The Womens March on Versailles, known as The October March, The October Days, or simply The March on Versailles, was one of the earliest and most significant events of the French Revolution. The march began among women in the marketplaces of Paris who, on the morning of 5 October 1789, were near rioting over the high price and their demonstrations quickly became intertwined with the activities of revolutionaries, who were seeking liberal political reforms and a constitutional monarchy for France. The market women and their various allies grew into a mob of thousands, encouraged by revolutionary agitators, they ransacked the city armory for weapons and marched to the Palace of Versailles. The crowd besieged the palace, and in a dramatic and violent confrontation, the next day, the crowd compelled the king, his family, and most of the French Assembly to return with them to Paris. These events ended the independence and signified the change of power. The march symbolized a new balance of power that displaced the ancient privileged orders of the French nobility and favored the common people.
Bringing together people representing sources of the Revolution in their largest numbers yet, the deregulation of the grain market implemented by Turgot, Louis XVIs Controller-General of Finances, in 1774, was the main cause of the famine which led to the Flour War in 1775. Mere rumors of food led to the Réveillon riots in April 1789. Rumors of a plot aiming to destroy crops in order to starve the population provoked the Great Fear in the summer of 1789. When the October journéesa took place, Frances revolutionary decade, 1789–1799, had barely begun, the revolutions capacity for violence was as yet not fully realized. The storming of the Bastille had occurred less than three months earlier, flush with newly discovered power, the common citizens of France – particularly in the teeming capital, Paris – felt a newly discovered desire to participate in politics and government. The poorest among them were almost exclusively concerned with the issue of food, in the post-Bastille period, price inflation and severe shortages in Paris became commonplace, as did local incidents of violence in the marketplaces.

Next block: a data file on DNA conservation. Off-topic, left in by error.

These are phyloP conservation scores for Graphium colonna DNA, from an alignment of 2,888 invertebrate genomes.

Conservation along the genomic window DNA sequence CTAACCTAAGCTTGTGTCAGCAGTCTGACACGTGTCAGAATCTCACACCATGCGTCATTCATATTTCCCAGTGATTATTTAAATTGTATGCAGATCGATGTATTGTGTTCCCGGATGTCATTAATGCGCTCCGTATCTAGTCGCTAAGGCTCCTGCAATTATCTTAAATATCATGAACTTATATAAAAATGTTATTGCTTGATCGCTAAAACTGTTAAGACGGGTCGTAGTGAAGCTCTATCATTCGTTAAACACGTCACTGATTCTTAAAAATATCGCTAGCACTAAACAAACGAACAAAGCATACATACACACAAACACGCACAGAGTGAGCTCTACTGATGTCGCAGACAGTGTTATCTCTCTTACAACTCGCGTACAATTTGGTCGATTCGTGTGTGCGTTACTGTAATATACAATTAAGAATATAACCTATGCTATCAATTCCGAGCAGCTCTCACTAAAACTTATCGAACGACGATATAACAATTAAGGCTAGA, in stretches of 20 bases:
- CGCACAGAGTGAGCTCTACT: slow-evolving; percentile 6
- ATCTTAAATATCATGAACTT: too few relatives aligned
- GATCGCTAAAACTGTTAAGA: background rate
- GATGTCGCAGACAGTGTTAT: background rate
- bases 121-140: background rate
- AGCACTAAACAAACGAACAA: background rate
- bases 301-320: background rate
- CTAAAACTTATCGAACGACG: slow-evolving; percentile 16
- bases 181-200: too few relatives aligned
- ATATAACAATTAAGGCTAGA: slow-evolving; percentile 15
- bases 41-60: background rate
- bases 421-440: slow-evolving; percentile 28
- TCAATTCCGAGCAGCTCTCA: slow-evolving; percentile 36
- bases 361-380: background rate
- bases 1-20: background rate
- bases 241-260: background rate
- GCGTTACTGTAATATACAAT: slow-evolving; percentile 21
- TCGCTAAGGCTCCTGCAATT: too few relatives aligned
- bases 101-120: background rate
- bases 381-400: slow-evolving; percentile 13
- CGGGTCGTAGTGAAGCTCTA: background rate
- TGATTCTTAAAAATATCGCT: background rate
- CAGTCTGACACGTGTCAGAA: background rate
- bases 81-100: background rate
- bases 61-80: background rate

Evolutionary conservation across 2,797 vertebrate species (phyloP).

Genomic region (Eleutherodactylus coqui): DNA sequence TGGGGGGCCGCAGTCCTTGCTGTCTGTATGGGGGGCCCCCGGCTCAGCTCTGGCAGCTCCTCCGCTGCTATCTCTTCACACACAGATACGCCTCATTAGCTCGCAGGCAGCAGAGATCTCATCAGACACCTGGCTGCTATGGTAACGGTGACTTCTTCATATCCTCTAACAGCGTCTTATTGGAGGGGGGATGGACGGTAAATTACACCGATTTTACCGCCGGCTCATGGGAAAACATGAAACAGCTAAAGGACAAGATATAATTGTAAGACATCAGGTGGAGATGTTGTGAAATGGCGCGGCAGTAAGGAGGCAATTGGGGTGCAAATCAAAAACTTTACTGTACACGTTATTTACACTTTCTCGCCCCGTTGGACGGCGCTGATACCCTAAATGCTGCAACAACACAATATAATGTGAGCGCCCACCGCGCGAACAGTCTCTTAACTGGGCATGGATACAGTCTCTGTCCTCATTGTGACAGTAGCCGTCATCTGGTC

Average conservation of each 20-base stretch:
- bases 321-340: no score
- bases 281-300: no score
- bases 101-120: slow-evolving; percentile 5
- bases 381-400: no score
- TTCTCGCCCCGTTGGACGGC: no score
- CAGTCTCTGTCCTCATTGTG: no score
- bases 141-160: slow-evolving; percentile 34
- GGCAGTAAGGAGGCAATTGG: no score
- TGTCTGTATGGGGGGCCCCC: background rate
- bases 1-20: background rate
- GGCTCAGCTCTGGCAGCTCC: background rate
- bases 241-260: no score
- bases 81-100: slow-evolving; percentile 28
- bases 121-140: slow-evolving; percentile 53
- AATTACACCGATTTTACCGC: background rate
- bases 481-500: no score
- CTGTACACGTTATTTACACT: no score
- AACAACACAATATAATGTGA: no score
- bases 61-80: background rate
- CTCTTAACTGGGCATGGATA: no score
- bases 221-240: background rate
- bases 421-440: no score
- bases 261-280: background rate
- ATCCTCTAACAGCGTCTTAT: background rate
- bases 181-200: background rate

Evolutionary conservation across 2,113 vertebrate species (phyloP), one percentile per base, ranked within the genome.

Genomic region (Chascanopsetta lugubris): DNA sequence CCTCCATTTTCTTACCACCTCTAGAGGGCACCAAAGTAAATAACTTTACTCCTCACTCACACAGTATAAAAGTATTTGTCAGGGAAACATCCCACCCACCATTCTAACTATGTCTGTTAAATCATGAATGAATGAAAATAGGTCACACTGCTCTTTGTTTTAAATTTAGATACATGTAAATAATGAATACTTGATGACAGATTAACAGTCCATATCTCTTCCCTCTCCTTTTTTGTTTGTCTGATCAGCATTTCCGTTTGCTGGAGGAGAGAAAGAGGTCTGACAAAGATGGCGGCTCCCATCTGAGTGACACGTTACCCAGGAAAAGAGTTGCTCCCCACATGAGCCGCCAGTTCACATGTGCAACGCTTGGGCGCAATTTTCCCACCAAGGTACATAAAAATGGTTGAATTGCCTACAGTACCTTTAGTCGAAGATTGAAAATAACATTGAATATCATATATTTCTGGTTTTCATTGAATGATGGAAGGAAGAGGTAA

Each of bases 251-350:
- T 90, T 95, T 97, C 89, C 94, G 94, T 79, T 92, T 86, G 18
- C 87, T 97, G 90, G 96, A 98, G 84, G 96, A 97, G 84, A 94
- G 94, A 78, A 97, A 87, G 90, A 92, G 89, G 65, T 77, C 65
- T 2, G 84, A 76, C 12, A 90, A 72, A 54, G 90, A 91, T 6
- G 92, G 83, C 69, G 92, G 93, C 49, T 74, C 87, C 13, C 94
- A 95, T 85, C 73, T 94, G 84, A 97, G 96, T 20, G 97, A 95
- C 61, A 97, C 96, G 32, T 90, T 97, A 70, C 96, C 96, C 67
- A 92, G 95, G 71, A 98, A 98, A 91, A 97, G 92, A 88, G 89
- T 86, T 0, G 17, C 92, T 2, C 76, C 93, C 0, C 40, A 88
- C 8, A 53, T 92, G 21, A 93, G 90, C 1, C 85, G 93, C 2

Now their attention was turned to the creation of a permanent constitution and conservatives of all degrees had thus far been unable to resist the surging strength of the reformers, but by September their positions were beginning, however slightly, to improve. In constitutional negotiations they were able to secure a veto power for the king. Many of the reformers were left aghast by this, and further negotiations were hobbled by contentiousness, quiet Versailles, the seat of royal power, was a stifling environment for reformers. The bustling metropolis lay within walking distance, less than 21 kilometres to the northeast, many feared that the king, emboldened by the growing presence of royal troops, might simply dissolve the Assembly, or at least renege on the August decrees. The king was indeed considering this, and when on 18 September he issued a statement giving his approval to only a portion of the decrees. Stoking their anger even further, the king even stated on 4 October that he had reservations about the Declaration of the Rights of Man, despite its post-revolutionary mythology, the march was not a spontaneous event